Protect Your Home From Mudslides

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A landslide is a general term used for any downhill movement of snow, ice, mud, soil or rocks. Mudslides are mostly mud and water mixed with rocks, and can move fast enough to push buildings off their foundations, bury homes and overcome running people or animals.

According to the U.S. Geological Survey, landslides and mudslides cause an estimated $1 to $2 billion in damages each year, and cause at least 25 deaths. This destructive force of nature occurs in every state, with particular risk to those living in areas with:

  • Previous landslides
  • Steep slopes, or at the bottom of canyons
  • Lack of vegetation due to wildfires or human action
  • Slopes that have been cut or altered for construction
  • Runoff channels

If you live in an area with a history of mudslides, or conditions that make slides likely in the future, you can take steps to minimize damage to your home in case the earth comes tumbling down.

Take Precautions

  • Check your homeowner’s insurance. Most policies will not cover damage from mudslides if your home is in a high-risk area. You may need to purchase additional homeowner’s insurance that specifically covers this type of damage.
  • Avoid buying homes built on steep slopes, and don’t grade or cut into slopes around your home.
  • Assume that mudslides are a possibility if you live on a slope or hill, or in an area that has experienced wildfires.
  • Cover exposed hills on your property with vegetation, and keep it watered.
  • Watch for cracks, holes, buckling or other unusual changes in the land around your home.
  • Build retaining walls at the base of any slopes on your property, and angle them to channel drainage away from your home.
  • Get a geological survey of your property, preferably before you move in.
  • Have an emergency plan established with your family, and practice steps to take in case of a mandatory evacuation or natural disaster.


What To Do If Mud Slide Warnings Are Issued

Mudslides occur when rainfall is so rapid or extended the soil can no longer absorb it, and weakened areas give way. If your area has been hit with heavy rain, and flash flood or slide warnings are in effect, get ready to protect your home.

  • Listen to the news, and leave your home if ordered to do so by authorities.
  • Use sandbags to create flow diversion channels, and form retaining walls between your home and slopes.
  • Board up windows or doors that face slopes.
  • Watch for warning signs such as widening cracks in the ground, rumbling sounds, trees creaking, water coming out of the ground, doors or windows suddenly sticking, new cracks in the walls of your home, leaning trees or bulging ground.
  • Keep pets inside, and have any carrying crates, leashes or other restraints ready in case you need to leave the home.
  • Stay alert. If possible, stay awake until the immediate threat has passed.

What To Do If A Mud Slide Is Imminent

  • If you see or hear signs of an imminent mudslide, evacuate immediately, and head away from the path the flow will follow.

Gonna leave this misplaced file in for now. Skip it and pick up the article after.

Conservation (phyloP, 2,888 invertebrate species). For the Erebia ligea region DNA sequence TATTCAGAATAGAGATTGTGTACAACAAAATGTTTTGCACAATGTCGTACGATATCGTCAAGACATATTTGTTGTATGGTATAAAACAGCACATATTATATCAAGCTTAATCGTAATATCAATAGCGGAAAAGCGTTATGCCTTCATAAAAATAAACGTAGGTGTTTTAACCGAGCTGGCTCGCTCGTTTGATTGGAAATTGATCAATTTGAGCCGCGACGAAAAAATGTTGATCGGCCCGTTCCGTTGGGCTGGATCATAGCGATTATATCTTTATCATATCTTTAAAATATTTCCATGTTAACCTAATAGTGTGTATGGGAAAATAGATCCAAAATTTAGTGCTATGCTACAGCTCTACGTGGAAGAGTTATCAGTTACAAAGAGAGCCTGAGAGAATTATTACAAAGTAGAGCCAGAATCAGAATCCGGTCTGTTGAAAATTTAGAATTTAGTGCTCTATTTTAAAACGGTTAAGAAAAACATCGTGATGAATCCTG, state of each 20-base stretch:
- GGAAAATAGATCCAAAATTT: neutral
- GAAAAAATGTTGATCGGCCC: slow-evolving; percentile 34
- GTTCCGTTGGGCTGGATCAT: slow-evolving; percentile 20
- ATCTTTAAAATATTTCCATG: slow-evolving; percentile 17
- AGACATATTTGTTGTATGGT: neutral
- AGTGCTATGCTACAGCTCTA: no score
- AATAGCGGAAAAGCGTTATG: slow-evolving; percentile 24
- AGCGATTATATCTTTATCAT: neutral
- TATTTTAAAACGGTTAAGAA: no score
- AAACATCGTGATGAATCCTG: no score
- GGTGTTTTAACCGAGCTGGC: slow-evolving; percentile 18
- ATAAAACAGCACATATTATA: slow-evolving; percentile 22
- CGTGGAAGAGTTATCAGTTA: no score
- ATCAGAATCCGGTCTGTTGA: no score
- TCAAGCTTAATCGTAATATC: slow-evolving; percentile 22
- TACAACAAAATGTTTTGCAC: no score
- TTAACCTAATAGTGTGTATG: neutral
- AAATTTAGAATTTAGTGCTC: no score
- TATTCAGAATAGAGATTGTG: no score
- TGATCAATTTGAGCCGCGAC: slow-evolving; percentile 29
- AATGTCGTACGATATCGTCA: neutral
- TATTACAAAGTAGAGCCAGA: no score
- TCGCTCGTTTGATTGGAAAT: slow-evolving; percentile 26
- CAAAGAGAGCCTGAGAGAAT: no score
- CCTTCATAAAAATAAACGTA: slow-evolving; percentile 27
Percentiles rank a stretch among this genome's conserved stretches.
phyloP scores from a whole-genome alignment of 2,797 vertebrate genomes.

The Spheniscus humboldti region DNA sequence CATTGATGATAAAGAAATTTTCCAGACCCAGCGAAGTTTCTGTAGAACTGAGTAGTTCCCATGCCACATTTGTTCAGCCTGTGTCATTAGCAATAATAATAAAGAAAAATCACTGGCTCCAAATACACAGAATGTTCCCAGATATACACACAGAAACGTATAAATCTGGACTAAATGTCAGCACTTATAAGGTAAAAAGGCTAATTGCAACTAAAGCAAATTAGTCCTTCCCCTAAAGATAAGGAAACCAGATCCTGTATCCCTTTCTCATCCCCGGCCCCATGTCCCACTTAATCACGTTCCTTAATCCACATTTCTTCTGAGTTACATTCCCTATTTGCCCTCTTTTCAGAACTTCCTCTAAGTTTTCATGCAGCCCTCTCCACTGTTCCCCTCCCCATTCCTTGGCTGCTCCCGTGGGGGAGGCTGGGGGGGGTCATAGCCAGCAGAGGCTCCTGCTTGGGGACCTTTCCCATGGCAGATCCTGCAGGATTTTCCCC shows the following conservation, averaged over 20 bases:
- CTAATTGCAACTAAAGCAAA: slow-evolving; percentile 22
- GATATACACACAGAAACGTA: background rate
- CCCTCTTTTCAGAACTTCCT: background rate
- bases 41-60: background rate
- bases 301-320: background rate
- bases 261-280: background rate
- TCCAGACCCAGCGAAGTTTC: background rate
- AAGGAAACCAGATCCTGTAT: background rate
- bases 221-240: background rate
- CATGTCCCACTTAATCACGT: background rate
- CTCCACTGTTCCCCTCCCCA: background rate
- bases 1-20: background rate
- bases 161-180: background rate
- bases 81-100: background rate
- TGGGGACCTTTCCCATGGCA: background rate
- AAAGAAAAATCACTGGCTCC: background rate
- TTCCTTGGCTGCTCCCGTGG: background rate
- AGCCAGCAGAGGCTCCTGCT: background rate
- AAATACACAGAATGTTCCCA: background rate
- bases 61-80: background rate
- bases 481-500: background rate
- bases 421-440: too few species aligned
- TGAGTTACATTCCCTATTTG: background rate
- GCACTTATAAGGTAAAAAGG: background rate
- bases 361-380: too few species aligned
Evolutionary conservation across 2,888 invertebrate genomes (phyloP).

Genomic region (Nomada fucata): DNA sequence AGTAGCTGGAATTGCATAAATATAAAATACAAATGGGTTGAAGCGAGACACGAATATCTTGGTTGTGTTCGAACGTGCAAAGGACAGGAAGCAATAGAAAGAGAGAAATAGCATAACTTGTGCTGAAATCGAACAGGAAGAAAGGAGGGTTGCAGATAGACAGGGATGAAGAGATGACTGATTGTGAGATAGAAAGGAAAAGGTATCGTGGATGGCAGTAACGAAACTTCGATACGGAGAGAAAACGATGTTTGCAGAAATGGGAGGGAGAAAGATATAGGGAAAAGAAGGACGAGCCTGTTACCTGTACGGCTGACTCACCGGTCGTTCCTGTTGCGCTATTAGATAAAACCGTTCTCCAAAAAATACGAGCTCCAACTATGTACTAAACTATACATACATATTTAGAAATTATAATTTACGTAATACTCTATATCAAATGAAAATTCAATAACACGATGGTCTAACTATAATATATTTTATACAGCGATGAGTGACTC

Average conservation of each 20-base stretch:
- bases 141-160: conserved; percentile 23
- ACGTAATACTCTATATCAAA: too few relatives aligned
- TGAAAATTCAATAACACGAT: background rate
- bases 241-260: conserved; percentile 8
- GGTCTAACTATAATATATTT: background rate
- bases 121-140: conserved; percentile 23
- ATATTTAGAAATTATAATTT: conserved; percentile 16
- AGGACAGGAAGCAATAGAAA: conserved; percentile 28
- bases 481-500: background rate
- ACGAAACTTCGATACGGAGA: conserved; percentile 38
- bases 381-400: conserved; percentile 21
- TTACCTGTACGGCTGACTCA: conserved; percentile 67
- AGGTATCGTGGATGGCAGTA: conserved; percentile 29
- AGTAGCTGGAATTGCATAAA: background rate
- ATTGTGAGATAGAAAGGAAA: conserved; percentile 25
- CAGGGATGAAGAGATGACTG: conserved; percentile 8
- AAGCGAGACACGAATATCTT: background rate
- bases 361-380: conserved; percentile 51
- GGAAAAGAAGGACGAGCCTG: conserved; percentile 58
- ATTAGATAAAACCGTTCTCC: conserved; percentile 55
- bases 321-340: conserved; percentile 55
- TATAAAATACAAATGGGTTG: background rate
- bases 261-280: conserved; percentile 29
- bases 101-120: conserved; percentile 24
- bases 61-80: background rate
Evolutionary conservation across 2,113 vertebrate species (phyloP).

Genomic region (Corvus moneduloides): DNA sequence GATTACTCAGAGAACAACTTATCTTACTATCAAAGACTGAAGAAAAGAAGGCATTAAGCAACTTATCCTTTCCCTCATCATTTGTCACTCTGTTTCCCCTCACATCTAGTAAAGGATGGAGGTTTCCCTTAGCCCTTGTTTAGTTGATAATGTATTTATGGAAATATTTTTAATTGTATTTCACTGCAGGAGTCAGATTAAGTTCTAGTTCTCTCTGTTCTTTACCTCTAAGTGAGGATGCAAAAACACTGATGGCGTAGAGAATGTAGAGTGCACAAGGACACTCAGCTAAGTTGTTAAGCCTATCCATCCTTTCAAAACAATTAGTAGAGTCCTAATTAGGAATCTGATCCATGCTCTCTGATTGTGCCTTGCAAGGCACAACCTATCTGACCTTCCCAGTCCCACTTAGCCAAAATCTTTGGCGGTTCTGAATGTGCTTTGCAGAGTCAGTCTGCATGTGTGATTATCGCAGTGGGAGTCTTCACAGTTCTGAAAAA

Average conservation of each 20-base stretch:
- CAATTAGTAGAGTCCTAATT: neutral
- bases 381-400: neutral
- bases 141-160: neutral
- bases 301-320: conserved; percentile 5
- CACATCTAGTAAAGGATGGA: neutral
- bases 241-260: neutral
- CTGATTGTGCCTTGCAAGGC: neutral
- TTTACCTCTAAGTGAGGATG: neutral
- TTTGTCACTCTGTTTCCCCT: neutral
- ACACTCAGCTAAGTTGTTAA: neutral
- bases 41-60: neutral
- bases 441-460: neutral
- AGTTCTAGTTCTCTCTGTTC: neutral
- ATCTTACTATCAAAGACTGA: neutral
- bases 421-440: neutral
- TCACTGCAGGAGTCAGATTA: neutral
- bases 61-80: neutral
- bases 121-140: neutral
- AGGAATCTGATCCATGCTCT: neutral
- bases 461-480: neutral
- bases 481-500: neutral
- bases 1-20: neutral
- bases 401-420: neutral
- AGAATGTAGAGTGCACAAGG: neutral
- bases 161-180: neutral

• Run or drive sideways as well as downhill, since mudslides can move very quickly and you may not be able to out run it. Moving to the side, out of the flow’s path, may be the quickest way to escape.
  • Alert authorities, and nearby neighbors.
  • If you are unable to leave your home and a slide begins, get to the highest level possible, curl in a ball and protect your head.

After A Mudslide

Once the mudslide has ended, you must still be alert and cautious.

  • Do not enter the slide area, as there may be further mudslides.
  • Check on neighbors. Lend a hand to elderly neighbors, or those with small children who may be overwhelmed.
  • Turn on a radio and listen to news reports and local updates.
  • Be on the lookout for flooded areas, especially across roadways and low-lying areas.
  • Do not touch any downed power lines, but report them to local authorities.
  • If you can safely approach your home, check for structural damage in the walls, chimneys, foundation, staircases and water or gas lines.
  • Stay away from trees that are leaning or that have significant mud or debris piled against them.

Mudslides can be deadly, and are one of the most common natural disasters. Though no hilled area is entirely safe from possible landslides, if your home is in a high-risk area, you can minimize potential damage to your home by taking basic precautions long before the rain falls.

Last Updated: November 13, 2012
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About Michelle Ullman Michelle Ullman has lived and gardened in Southern California since childhood. A freelance writer, she covers topics ranging from gardening to home improvement to health issues. She also has experience as a catalog copywriter and poet. Michelle has trained and worked as a respiratory therapist and surgical technologist, but prefers to spend her time gardening, and walking with her dog. Michelle holds a Bachelor's Degree from Redlands University in Business Management. 

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